Wednesday, January 10th, 2007, the Senate Judiciary Committee held a hearing entitled "Balancing Privacy and Security: The Privacy Implications of Government Data Mining Programs."
This session again proved that what data mining means depends on whom you ask. And, as such, this poses a real problem for those trying to have a rational conversation on the subject. And I worry that if lawmakers get this wrong … poor laws will follow.
Jim Harper of Cato Institute submitted written testimony, which referenced the paper he and I recently released titled "Effective Counterterrorism and the Limited Role of Predictive Data Mining." Our paper was intended not to describe data mining at large; rather, we selected the term "Predictive Data Mining" to describe a certain kind of data mining, specifically "…the process of searching data for previously unknown patterns and often using these patterns to predict future outcomes." As our paper posits – using machines to find hidden patterns based on historical data is not useful in the context of terrorism when there are so few terrorist incidents from which to draw. We could have just as easily called this "Data Mining for Predictive Patterns."
Kim Taipale, the executive director of the Center for Advanced Studies in Science and Technology Policy, submitted this written testimony. Kim argues that, broadly speaking, data mining is any automated analysis of information that reveals output that otherwise would "remain unnoticed using traditional manual means of investigation." Therefore, data mining is "simply a productivity tool that when properly employed can increase human analytic capacity and make better use of limited security resources." This definition includes link-based analysis (e.g., who’s talking to whom, who’s financing whom, etc.), pattern-based analysis (e.g., anticipated signatures of terrorist planning) and predicate-based analysis (e.g., higher interest in those who graduated from Afghanistan terror training camps). He also goes on to say "… patterns can be inferred from lower-level precursor activity – for example, illegal immigration, identity theft … attendance in training camps, targeting and surveillance activity…."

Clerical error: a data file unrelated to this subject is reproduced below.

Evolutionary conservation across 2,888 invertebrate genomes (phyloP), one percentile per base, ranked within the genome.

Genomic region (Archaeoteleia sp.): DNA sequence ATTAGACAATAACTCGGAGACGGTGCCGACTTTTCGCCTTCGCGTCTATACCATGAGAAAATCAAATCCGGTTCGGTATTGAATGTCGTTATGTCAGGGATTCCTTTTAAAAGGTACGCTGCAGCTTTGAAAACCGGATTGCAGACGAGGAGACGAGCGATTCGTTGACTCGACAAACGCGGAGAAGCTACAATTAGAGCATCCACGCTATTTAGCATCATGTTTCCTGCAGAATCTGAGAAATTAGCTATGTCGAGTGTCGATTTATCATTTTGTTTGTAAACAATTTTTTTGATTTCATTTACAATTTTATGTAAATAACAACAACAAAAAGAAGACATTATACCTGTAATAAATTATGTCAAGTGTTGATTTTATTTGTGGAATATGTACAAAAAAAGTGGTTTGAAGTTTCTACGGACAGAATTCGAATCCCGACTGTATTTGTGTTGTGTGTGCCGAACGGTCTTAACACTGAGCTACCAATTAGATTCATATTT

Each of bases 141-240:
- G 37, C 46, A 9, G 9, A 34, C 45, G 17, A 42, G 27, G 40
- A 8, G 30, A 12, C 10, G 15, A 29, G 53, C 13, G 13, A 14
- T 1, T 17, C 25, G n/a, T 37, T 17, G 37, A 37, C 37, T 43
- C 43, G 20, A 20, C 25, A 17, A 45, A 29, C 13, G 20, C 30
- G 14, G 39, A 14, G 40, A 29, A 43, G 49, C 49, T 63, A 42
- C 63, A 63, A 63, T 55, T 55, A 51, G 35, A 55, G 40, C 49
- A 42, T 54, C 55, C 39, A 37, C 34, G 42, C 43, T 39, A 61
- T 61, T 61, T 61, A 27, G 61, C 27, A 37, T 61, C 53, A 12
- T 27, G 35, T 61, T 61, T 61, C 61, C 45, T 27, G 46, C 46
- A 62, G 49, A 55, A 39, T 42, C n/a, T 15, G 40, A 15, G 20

Leslie Harris, the executive director of the Center for Democracy and Technology, submitted this written testimony. Leslie chose this definition for data mining: "use of computer tools to extract useful knowledge from large sets of data." Leslie differentiates data mining into two categories: pattern-based data mining and subject-based data mining. Pattern-based is then described as data mining "which seeks to find a pattern, anomaly or signature among oceans of personal transactional data." Subject-based data mining is described as a form "which seeks information about a particular individual who is already under suspicion." Her testimony goes on to say, "As a general matter, the value of subject-based approaches is more readily apparent, and there are fewer privacy concerns associated with data searches that begin with particularized suspicion."
Robert Barr, the executive director of Liberty Strategies, submitted this written testimony in which he expresses concern over various government programs and notes that "Data mining presents many serious threats to the First, Second, Fourth and Fifth Amendments to the Constitution." Although data mining is not defined by his testimony, it appears (based on the programs he mentions) that he uses the term "data mining" to mean any effort by the government to access and/or collect data.